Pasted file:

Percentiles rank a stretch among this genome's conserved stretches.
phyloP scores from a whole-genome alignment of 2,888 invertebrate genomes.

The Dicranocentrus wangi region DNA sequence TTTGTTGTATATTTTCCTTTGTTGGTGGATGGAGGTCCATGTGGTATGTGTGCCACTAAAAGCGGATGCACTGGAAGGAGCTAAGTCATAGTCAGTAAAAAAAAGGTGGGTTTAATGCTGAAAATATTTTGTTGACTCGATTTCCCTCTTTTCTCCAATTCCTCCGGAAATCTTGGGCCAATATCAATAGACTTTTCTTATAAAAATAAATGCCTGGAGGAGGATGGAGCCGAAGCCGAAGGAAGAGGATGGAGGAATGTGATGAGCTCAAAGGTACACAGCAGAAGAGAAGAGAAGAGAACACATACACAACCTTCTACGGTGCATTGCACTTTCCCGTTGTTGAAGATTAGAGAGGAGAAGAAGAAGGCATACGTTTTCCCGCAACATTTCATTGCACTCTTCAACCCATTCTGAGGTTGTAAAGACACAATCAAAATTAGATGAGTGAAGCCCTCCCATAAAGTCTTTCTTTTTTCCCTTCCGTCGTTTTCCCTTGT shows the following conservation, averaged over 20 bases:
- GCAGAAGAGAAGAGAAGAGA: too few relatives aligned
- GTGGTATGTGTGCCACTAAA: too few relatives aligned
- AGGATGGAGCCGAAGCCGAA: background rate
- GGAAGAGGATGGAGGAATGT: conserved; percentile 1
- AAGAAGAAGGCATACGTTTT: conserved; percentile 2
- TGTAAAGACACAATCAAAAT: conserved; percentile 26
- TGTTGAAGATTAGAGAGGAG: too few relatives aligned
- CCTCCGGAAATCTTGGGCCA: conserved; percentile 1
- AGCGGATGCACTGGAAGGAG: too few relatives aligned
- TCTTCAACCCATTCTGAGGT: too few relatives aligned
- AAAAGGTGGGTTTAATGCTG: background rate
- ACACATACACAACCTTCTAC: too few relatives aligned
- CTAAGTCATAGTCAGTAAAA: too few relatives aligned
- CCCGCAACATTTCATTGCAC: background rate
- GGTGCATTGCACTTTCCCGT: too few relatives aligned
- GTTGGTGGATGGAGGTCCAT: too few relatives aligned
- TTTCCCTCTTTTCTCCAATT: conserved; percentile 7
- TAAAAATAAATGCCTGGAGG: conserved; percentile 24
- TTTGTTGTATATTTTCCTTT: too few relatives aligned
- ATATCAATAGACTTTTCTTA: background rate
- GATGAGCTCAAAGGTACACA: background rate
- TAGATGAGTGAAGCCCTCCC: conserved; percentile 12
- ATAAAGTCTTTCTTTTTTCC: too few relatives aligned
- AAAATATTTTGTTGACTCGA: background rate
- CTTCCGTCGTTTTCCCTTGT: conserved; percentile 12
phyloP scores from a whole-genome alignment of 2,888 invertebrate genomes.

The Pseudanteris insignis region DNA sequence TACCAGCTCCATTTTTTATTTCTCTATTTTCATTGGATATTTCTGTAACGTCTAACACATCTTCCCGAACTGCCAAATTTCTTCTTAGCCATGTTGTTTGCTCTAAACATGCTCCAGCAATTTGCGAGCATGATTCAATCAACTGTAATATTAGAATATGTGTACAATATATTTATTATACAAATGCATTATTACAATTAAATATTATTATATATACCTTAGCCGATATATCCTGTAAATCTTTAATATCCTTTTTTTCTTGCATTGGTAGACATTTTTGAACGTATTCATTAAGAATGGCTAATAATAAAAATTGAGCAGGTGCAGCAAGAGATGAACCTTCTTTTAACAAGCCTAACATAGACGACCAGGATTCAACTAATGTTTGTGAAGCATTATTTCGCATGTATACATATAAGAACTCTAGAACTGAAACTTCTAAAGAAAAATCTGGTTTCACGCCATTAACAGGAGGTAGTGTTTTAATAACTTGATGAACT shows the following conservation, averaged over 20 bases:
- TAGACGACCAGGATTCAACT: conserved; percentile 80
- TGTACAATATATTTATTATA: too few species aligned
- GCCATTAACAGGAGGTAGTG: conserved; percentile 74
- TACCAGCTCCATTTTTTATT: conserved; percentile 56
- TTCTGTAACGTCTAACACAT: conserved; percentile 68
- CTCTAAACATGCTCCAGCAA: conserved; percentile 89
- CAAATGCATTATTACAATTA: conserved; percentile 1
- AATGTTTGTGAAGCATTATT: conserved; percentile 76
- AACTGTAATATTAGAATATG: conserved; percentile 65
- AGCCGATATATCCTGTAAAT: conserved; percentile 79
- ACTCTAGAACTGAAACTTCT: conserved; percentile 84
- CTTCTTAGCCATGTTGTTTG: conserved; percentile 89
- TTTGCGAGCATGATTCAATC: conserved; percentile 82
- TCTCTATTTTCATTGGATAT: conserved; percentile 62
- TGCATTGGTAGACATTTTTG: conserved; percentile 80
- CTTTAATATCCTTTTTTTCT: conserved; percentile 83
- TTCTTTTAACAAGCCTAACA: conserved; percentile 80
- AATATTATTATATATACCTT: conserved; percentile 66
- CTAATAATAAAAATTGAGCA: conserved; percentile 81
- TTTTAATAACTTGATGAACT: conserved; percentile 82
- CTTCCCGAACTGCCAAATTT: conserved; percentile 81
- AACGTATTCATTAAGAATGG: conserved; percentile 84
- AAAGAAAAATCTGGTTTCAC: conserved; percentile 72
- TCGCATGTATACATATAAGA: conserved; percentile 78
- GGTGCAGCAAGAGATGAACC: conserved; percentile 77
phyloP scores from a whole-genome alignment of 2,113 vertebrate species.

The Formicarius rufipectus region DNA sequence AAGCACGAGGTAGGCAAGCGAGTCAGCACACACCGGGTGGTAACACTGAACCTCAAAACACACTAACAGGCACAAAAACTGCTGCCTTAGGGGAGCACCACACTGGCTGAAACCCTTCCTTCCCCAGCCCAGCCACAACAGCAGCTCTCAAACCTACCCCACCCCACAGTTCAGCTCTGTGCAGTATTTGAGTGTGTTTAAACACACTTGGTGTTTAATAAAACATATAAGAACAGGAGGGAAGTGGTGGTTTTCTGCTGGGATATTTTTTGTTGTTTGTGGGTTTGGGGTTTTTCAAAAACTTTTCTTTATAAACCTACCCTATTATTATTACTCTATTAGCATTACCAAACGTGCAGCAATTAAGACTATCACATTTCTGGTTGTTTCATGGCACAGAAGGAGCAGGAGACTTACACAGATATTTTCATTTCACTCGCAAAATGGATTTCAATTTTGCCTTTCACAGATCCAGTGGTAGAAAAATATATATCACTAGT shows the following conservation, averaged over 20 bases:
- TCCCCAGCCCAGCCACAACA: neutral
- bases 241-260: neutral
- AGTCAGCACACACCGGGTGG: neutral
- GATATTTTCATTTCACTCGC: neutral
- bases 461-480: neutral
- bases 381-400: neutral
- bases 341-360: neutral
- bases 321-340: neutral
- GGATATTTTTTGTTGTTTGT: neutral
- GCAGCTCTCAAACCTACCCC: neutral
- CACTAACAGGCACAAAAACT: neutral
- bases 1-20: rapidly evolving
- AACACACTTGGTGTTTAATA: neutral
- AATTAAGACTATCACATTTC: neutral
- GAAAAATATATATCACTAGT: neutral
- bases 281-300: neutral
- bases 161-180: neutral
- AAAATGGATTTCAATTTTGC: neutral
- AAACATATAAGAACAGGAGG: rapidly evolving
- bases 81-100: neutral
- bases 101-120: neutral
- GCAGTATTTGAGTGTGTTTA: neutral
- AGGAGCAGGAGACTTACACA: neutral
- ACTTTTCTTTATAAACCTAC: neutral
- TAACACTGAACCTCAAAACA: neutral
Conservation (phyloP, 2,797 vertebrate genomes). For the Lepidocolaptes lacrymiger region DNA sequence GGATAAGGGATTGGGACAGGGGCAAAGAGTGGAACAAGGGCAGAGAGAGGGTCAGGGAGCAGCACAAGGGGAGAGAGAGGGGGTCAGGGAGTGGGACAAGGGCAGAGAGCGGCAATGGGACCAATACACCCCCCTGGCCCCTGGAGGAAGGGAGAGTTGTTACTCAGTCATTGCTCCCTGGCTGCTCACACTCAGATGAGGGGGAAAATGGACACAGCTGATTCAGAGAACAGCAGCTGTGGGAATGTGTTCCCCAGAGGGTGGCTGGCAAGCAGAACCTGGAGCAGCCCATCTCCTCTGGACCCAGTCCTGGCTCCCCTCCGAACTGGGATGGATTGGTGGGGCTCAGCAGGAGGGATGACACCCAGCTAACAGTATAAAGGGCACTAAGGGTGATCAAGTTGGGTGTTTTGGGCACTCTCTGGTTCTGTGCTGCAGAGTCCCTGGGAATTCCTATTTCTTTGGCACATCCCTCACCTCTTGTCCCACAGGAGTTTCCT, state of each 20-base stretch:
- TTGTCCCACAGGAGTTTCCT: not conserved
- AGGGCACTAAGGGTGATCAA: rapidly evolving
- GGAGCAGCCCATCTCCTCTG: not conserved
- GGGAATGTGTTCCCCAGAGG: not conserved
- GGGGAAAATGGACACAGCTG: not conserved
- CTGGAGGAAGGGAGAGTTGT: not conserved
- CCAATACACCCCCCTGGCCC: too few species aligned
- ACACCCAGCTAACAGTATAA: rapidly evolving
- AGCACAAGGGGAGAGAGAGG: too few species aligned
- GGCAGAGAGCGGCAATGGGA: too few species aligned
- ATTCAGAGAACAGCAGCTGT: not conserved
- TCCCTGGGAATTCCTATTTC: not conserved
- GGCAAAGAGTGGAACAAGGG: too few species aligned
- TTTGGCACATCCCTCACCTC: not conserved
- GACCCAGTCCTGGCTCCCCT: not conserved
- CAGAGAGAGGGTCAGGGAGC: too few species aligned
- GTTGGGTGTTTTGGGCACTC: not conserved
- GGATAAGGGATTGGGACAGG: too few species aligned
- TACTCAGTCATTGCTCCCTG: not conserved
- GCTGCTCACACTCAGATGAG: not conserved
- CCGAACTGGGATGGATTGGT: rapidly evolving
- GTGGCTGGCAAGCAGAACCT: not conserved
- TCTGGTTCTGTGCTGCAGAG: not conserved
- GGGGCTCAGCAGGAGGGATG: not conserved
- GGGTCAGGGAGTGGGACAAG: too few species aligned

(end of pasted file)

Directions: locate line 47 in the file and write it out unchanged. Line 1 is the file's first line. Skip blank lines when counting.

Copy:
- TTCTTTTAACAAGCCTAACA: conserved; percentile 80